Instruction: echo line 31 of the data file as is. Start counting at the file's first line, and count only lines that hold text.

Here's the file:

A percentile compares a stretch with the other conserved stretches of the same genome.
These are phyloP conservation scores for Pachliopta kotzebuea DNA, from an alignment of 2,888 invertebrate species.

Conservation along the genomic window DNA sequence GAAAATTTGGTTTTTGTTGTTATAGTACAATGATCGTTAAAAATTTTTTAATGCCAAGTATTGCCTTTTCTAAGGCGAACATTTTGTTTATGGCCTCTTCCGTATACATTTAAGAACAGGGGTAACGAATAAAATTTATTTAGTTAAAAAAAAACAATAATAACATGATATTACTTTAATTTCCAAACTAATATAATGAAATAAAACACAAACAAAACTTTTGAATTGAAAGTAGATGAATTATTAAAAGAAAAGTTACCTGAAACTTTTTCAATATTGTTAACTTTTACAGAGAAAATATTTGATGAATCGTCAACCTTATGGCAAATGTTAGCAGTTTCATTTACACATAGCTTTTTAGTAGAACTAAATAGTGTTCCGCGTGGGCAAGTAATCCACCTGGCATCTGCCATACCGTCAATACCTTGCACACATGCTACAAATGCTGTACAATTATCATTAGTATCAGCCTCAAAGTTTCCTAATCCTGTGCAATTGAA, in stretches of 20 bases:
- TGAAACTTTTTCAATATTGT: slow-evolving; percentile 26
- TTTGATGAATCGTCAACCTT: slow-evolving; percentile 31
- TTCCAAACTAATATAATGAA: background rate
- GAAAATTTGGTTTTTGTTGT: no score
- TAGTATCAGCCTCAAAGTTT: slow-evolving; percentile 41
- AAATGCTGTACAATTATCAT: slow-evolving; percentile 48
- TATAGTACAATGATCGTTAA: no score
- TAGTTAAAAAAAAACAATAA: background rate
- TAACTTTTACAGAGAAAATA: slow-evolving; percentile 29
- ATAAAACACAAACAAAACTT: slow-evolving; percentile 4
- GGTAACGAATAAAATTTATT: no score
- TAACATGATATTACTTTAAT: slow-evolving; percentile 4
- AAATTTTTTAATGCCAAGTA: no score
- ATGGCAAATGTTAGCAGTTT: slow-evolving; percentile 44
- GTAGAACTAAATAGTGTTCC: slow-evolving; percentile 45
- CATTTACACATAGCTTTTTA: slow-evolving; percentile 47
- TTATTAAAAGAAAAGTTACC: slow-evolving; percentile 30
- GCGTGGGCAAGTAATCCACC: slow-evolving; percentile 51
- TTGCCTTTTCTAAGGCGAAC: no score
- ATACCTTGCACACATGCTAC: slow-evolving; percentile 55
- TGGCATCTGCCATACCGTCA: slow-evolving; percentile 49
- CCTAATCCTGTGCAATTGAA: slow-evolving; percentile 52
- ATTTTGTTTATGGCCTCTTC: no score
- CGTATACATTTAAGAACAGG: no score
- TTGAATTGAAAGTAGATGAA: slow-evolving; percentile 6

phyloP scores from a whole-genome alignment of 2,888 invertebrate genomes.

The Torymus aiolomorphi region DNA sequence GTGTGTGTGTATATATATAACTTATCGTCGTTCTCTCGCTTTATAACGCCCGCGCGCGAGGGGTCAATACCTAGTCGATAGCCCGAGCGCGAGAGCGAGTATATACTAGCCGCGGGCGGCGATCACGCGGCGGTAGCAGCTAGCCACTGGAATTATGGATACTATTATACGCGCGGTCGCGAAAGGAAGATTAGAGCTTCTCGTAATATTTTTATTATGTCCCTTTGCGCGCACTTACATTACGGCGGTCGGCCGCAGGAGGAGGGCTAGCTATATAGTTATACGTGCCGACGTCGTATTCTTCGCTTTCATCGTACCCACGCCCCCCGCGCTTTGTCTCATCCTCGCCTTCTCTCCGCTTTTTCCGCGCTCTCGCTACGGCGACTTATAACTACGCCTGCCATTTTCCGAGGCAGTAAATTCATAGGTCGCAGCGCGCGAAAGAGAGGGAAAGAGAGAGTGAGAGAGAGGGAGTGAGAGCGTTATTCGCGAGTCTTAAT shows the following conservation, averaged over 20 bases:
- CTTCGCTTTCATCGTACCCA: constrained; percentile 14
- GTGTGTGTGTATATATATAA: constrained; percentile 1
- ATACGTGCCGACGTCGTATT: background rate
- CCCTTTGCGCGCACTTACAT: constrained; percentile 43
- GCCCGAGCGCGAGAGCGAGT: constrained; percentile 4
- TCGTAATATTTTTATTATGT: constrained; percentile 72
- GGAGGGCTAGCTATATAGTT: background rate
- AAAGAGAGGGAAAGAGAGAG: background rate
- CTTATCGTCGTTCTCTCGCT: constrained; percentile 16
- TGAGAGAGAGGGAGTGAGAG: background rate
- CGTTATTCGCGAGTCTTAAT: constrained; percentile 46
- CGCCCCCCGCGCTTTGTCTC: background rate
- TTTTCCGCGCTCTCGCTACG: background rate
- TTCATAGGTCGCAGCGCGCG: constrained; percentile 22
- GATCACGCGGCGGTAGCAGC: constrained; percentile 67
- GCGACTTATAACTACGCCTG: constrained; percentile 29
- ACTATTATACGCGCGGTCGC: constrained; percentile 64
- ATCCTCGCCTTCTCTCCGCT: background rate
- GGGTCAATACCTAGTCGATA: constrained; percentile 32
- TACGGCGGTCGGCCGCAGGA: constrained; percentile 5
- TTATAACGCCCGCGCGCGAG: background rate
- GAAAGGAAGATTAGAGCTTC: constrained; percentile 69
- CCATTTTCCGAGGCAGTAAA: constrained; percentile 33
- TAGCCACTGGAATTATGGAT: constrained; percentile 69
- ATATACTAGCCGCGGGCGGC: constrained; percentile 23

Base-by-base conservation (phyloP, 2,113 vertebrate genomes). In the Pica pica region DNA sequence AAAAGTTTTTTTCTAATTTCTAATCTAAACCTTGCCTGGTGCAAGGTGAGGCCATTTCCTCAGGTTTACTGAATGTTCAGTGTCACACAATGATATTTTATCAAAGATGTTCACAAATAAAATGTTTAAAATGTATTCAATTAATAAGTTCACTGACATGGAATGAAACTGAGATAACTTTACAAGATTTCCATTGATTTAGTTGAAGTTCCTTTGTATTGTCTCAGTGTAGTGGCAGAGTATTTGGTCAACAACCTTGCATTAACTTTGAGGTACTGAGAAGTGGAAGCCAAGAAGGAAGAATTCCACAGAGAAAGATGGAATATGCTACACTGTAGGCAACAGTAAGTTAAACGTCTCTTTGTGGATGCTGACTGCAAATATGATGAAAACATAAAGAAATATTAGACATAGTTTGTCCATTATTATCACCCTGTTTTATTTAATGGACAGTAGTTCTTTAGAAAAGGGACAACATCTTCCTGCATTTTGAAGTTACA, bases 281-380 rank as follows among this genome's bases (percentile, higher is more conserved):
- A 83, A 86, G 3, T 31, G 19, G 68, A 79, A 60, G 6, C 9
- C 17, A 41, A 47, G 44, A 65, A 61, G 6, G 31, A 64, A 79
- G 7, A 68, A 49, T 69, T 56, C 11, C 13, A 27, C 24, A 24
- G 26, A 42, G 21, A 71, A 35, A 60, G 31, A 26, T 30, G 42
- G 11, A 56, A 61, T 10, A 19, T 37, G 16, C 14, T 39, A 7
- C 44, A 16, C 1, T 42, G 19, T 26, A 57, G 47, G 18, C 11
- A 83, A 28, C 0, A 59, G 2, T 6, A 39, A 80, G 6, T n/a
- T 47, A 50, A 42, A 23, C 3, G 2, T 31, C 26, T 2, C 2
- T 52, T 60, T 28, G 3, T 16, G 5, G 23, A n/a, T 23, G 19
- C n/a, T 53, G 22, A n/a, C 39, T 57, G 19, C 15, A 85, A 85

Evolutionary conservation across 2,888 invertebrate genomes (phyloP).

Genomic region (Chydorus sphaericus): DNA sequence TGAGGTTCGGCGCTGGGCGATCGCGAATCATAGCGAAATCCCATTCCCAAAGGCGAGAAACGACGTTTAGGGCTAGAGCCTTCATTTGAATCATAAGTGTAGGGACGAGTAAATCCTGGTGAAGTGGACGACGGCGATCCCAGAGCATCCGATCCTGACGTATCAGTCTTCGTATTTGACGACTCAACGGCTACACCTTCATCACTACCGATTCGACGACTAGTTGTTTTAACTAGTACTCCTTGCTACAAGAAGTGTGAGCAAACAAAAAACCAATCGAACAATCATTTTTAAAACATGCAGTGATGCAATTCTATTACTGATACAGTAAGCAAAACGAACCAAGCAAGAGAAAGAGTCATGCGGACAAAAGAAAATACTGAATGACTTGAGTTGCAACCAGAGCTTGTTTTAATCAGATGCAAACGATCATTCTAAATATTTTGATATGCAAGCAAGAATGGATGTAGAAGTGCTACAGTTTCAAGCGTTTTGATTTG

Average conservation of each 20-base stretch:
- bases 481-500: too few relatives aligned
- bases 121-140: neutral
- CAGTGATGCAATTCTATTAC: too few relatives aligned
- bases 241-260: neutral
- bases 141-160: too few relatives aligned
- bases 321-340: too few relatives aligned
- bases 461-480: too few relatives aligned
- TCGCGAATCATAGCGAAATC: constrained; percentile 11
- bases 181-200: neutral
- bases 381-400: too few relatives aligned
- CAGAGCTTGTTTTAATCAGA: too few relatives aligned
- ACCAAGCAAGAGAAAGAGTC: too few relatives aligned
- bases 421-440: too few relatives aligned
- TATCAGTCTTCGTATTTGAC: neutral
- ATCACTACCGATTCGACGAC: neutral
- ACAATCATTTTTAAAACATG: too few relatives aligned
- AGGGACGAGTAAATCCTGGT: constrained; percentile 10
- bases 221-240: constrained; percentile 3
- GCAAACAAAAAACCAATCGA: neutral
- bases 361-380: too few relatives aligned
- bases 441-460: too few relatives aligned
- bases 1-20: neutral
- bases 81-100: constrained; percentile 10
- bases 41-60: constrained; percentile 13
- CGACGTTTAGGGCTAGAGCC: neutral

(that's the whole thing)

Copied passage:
- CTTCGCTTTCATCGTACCCA: constrained; percentile 14